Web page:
They add that there is reason to hope this dream becomes a reailty based on observations of grey wolf reintroduction in the United States. Past studies of grey wolf recovery have shown that since the apex hunters have begun to return to long-abandoned US regions, ecological balance is getting back in order, with overgrazing deer and elk being reduced to sustainable numbers even while overpopulated predators like the coyote are bullied back to smaller territories. This likewise has left smaller native predators unthreatened by the wolf recovery as well. (Scroll to read on...)

The trio and their colleagues argue that based on previous ecological observations, the dingo would help control overgrazers (resulting in soil erosion) as well, even as they cull cat and fox populations.

Still, in the United States not everyone is happy about potential livestock killers returning to their state. In Australia it would be no different, with the research team expecting strong opposition to the plan from farmers.

What's more, it's actually unclear if dingo rewilding will do what some are promising. Another study published in the journal Biological Conservancy back in 2013 cited numerous examples about how the ecological role of the dingo in Australia is just about as "clear as mud."

But that, Newsome and his colleagues argue, is where the DBF can prove its worth.

Move That Fence!

"In our new paper we argue that we can resolve the debate by moving the dingo fence around Sturt National Park in western NSW, on the border with Queensland and South Australia," they explain. "The park is currently on the inner side of the fence, where dingoes are uncommon. Our proposal would put it on the outside, where dingoes are more common." (Scroll to read on...)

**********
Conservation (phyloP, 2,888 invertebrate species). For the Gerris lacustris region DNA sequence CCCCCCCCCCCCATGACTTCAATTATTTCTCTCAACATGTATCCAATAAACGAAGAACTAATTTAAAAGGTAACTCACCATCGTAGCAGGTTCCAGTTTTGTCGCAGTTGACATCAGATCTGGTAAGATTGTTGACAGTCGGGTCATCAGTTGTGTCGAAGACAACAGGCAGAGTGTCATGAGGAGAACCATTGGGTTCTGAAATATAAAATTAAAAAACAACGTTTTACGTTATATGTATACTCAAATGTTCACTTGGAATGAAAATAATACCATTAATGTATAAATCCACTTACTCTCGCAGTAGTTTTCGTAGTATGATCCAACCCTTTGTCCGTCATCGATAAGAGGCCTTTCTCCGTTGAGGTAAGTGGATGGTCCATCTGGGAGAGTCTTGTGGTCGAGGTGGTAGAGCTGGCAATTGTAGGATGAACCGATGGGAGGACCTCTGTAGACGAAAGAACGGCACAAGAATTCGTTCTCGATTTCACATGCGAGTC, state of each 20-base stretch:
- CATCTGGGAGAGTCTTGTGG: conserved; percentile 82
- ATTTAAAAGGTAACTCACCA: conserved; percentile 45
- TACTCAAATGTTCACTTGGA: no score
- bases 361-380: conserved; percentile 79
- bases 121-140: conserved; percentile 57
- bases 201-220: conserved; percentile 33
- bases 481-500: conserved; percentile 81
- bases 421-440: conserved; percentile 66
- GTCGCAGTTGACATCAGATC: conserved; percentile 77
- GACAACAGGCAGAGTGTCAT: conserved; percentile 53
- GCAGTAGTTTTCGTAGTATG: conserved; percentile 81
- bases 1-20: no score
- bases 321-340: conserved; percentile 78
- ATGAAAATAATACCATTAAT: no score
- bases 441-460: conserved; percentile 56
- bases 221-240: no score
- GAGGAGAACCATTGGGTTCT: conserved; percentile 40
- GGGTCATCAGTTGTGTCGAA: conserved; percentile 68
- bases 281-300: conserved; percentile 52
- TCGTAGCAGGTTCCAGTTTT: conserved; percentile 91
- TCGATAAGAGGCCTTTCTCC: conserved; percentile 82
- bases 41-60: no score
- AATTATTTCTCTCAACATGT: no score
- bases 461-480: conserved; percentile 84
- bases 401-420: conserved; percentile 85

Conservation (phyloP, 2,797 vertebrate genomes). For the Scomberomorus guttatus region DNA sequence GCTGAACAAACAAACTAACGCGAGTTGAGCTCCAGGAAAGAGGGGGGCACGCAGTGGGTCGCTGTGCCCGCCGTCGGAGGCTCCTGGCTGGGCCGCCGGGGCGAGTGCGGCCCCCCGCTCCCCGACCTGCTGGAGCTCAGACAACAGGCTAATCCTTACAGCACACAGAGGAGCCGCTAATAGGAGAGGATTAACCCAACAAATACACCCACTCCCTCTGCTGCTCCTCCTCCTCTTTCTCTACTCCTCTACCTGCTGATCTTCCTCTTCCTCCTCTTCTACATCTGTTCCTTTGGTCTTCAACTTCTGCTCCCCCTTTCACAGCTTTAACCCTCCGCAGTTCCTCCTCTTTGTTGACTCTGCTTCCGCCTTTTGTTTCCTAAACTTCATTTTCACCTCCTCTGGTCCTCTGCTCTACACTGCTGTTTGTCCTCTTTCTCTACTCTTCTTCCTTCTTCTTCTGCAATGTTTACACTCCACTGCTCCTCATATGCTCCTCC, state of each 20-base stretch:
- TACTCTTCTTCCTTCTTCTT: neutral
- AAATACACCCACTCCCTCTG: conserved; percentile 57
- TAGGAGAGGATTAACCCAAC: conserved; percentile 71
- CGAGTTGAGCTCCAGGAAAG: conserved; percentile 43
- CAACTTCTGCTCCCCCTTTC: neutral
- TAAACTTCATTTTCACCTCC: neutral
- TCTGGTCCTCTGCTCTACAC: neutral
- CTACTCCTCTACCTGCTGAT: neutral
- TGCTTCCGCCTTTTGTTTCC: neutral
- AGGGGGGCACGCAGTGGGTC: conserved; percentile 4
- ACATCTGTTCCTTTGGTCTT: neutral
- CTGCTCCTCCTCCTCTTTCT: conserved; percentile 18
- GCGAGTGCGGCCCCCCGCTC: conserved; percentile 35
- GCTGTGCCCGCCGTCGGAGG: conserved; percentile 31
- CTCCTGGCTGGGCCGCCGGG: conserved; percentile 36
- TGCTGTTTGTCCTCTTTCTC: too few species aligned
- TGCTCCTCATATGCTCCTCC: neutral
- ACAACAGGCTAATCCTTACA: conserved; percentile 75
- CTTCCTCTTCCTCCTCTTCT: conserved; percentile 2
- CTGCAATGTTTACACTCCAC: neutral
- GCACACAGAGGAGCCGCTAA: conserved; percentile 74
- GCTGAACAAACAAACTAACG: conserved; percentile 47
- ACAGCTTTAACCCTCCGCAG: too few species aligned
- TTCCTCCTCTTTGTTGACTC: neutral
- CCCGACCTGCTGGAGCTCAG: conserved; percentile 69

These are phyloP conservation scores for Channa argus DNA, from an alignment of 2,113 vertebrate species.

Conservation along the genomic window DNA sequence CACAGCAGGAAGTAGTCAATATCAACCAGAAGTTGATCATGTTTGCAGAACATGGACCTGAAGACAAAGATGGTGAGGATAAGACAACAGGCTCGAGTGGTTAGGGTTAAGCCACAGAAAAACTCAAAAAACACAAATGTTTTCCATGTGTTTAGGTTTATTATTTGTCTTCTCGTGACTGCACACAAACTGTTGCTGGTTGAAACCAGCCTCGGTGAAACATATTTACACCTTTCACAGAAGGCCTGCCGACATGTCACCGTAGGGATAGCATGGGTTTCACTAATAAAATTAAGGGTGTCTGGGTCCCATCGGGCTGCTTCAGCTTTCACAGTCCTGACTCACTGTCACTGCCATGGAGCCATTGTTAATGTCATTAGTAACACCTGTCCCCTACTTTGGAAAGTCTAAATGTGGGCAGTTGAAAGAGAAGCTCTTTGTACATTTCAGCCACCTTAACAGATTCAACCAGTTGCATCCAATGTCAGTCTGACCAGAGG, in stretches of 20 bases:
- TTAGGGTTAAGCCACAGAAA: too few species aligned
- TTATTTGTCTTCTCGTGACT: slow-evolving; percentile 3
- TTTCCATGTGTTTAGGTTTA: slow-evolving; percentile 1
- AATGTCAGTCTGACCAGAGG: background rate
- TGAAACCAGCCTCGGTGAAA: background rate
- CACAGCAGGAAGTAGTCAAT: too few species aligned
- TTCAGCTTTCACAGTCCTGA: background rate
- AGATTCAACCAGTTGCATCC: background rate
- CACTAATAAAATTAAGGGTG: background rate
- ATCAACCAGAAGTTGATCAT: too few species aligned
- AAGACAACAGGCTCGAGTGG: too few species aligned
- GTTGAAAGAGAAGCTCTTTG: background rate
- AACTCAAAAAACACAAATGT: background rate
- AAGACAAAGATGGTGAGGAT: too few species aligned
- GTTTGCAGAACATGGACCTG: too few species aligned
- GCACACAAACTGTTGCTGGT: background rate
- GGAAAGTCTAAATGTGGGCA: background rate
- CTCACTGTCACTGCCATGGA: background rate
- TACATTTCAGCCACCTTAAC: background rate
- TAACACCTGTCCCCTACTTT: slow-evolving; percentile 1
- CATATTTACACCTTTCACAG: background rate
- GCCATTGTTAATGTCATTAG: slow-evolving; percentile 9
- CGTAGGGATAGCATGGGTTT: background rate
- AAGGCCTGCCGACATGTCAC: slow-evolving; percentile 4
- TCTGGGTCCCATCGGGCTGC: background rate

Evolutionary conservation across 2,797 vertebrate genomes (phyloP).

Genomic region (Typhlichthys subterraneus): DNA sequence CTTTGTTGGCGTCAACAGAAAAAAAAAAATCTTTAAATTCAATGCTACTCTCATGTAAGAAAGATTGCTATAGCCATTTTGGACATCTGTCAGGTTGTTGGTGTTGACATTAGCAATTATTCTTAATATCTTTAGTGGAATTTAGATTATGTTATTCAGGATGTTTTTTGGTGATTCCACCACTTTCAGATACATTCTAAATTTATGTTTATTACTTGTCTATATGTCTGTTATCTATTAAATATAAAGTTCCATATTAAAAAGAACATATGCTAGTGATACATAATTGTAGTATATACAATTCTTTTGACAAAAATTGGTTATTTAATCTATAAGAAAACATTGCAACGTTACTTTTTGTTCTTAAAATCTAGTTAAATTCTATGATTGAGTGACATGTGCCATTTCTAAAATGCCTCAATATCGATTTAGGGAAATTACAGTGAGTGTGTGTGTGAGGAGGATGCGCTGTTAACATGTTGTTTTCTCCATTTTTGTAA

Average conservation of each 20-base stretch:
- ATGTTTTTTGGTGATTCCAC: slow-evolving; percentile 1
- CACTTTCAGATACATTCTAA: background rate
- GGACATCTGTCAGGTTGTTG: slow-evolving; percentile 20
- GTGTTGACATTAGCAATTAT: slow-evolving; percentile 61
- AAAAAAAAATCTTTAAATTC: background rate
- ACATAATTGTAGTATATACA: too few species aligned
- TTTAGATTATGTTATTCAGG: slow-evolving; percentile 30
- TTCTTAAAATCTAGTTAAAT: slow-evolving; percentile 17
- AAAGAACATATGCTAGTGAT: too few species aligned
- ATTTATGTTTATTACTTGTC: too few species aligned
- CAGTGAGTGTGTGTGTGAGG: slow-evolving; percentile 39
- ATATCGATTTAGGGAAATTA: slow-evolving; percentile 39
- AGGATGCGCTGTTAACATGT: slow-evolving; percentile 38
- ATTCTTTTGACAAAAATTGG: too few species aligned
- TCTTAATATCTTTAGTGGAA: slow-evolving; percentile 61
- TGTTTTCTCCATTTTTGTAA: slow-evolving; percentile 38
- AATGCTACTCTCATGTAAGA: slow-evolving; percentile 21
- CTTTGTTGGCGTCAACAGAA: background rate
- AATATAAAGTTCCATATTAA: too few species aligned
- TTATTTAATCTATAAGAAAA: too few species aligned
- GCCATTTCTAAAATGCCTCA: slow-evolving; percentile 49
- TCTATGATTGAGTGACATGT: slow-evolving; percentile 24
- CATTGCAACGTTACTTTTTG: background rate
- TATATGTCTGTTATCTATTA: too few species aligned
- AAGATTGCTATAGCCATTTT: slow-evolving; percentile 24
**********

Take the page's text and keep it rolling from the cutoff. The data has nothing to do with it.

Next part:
The park is not traditional grazing ground, meaning that the introduction would be no threat to livestock, yet could still provide experts with a way to observe the effects of this "rewilding." The results would then provide more material for further discussion and consideration of dingo reintroduction on a larger scale.

"The major prerequisite for the experiment to proceed would be convincing local communities to support the effort," the trio added. "That support would likely help to sway government policy, and garnering this support would require effective community engagement and extension."

But first, they need evidence that everyday citizens, not behavioral ecologists alone, can interpret. In that light, simulations and conclusions drawn from US studies won't cut it.

The experts calculated that to start their work, 275 km of new DBF would be required - crafting an isolated experimental bubble into Sturt.

"Monitoring costs would be in the order of A$1 million per year ($782,000 USD), which is about 10 percent of what is spent maintaining the dingo fence each year," they explained.

And while that sounds costly, it really isn't so bad considering that the Australian island state of Tasmania alone spends over a whopping $27 million (USD) to keep invading red foxes in check.

"There is an urgent need to develop bold solutions to help revive our native mammal populations," the researchers press, adding that "to determine if the dingo can help, a dingo reintroduction experiment is the best way forward."